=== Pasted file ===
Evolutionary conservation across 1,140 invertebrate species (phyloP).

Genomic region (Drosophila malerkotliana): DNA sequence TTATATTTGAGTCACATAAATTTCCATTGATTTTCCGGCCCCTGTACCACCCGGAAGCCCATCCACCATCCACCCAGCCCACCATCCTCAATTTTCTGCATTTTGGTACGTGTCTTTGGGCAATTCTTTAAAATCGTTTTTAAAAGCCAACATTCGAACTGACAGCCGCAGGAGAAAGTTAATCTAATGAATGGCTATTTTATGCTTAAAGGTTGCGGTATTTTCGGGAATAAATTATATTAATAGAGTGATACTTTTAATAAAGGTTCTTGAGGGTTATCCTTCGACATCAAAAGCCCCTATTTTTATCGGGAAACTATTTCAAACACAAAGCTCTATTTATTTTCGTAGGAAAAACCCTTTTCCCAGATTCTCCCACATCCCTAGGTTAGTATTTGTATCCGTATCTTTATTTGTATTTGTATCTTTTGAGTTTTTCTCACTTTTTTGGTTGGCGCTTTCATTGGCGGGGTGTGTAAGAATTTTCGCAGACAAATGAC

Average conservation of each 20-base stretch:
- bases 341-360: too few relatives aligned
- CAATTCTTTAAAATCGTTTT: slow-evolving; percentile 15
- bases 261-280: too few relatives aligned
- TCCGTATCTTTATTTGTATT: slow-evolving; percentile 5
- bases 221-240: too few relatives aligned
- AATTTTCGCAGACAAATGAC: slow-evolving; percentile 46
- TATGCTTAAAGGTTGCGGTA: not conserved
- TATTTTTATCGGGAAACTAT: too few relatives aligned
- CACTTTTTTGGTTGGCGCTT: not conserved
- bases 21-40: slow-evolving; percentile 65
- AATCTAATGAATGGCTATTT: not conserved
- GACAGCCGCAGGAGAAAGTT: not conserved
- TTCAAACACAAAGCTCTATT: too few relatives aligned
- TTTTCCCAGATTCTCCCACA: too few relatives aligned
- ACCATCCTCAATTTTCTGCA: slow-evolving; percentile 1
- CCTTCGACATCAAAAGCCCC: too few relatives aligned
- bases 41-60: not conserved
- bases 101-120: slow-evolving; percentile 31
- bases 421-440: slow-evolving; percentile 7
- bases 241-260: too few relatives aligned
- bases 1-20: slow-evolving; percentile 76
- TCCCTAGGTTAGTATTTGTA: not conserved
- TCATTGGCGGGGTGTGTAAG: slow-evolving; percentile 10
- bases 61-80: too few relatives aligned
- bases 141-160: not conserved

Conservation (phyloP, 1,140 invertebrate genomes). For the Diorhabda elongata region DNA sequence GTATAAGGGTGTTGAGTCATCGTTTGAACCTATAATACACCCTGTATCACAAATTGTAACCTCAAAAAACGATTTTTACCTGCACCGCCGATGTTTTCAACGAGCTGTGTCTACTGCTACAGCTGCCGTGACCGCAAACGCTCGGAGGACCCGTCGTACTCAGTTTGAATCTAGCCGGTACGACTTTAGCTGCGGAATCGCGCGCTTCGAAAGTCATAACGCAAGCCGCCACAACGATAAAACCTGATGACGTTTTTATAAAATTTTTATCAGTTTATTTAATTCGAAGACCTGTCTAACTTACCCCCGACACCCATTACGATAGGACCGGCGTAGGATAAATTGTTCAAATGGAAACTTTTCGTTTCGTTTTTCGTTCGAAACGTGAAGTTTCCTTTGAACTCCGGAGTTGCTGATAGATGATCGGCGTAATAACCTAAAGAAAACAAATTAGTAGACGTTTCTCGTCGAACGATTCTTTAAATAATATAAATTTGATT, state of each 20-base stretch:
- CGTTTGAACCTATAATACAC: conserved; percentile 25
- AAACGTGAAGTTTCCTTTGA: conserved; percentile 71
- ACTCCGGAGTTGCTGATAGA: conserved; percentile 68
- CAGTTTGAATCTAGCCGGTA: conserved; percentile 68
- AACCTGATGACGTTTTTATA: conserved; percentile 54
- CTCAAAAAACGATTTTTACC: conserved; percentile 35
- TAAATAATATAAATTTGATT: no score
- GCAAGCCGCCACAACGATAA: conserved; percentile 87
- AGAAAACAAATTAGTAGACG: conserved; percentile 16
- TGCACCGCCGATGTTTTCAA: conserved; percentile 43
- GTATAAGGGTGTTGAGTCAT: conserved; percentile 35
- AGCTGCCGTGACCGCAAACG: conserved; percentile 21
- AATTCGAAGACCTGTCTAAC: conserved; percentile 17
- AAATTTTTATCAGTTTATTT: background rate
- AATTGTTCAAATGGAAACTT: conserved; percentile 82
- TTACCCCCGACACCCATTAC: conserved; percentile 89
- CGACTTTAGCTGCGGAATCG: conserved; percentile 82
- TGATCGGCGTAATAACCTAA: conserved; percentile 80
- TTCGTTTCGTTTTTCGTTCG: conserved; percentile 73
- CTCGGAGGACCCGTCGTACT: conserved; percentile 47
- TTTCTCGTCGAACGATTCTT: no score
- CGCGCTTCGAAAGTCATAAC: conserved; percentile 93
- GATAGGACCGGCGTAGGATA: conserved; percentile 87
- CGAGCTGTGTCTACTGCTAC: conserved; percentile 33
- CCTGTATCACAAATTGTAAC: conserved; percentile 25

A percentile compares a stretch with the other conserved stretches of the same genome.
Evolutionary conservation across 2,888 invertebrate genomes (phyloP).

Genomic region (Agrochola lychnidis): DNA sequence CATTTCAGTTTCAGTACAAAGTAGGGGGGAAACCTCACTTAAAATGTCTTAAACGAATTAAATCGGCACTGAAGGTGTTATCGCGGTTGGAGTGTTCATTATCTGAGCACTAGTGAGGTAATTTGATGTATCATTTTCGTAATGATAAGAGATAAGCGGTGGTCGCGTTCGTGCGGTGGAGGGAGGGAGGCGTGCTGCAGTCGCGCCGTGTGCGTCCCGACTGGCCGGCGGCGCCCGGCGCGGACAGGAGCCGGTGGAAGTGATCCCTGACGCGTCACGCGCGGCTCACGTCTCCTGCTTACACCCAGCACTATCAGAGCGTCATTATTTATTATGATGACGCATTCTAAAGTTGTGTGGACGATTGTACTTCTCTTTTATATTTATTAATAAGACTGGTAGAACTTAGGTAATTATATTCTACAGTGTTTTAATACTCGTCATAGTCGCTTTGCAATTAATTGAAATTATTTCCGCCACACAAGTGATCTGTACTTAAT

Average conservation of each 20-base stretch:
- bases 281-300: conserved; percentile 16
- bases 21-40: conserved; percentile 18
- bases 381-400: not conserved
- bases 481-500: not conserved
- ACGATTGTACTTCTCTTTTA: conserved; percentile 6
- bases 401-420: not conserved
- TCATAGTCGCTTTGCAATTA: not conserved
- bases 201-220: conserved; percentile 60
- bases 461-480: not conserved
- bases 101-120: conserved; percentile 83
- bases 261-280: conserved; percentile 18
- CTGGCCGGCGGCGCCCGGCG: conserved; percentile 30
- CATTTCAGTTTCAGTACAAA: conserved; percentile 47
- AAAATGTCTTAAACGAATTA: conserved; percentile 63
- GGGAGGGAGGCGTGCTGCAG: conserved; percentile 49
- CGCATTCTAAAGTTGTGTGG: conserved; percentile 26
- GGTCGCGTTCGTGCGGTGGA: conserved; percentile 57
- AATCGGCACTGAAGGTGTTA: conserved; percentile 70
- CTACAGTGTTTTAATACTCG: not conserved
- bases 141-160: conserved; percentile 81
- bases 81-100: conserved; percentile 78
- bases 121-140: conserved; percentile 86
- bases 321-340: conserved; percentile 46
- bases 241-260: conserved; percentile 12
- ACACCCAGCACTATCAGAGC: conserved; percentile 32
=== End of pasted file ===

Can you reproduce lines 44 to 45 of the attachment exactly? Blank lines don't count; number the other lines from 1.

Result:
- AATTGTTCAAATGGAAACTT: conserved; percentile 82
- TTACCCCCGACACCCATTAC: conserved; percentile 89